The first use of the word rival in fifteenth-century English was with the now-extinct definition of "shore" or "bank". That, through Old French rivaille, comes from the Latin noun rivus, meaning "small stream". The current meaning of rival developed through Latin rivalis, which meant "person who fishes alongside another person". Originally, this implied friendly company, but eventually grew to have a sense of "one who competes for fish", and, by the 1570s, the term was extended to people competing in any field. Rivus is reconstructed as deriving from the Proto-Indo-European reconstruction her, meaning "to move" or "stir". The modern verb came about circa 1600, the adjective dates from the 1580s, and usage of rival has been steadily declining since a peak in 1780.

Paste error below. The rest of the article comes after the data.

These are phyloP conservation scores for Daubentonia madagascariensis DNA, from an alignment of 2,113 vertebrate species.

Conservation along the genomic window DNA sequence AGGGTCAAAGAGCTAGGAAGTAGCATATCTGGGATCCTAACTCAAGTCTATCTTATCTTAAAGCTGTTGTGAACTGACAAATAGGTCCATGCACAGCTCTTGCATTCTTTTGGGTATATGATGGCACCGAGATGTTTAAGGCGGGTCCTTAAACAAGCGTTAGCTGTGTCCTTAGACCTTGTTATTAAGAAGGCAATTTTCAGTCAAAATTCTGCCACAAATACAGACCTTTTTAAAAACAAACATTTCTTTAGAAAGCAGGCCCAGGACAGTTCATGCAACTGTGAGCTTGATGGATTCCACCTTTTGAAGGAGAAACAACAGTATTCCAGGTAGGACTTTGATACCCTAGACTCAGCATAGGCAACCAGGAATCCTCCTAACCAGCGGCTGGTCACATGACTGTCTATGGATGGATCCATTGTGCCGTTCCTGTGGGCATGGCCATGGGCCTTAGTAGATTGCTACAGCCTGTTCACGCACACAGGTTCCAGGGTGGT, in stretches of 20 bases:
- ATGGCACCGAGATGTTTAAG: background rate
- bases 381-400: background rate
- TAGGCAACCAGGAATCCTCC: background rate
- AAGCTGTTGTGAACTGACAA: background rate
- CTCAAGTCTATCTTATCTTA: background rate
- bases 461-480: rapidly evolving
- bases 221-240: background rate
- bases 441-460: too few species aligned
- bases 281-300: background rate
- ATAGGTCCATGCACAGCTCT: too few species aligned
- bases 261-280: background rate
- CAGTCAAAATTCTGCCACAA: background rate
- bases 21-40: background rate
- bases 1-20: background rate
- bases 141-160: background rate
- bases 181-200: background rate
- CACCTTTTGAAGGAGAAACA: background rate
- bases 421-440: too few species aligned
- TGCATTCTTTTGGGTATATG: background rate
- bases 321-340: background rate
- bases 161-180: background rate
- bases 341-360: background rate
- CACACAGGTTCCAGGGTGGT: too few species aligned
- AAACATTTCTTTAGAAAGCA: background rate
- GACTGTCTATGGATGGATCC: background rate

Hello! I'm Adam Aleksic, a sophomore studying linguistics and government at Harvard University, where I founded the Harvard Undergraduate Linguistics Society. I also have disturbing interests in politics, vexillology, geography, board games, conlanging, and law.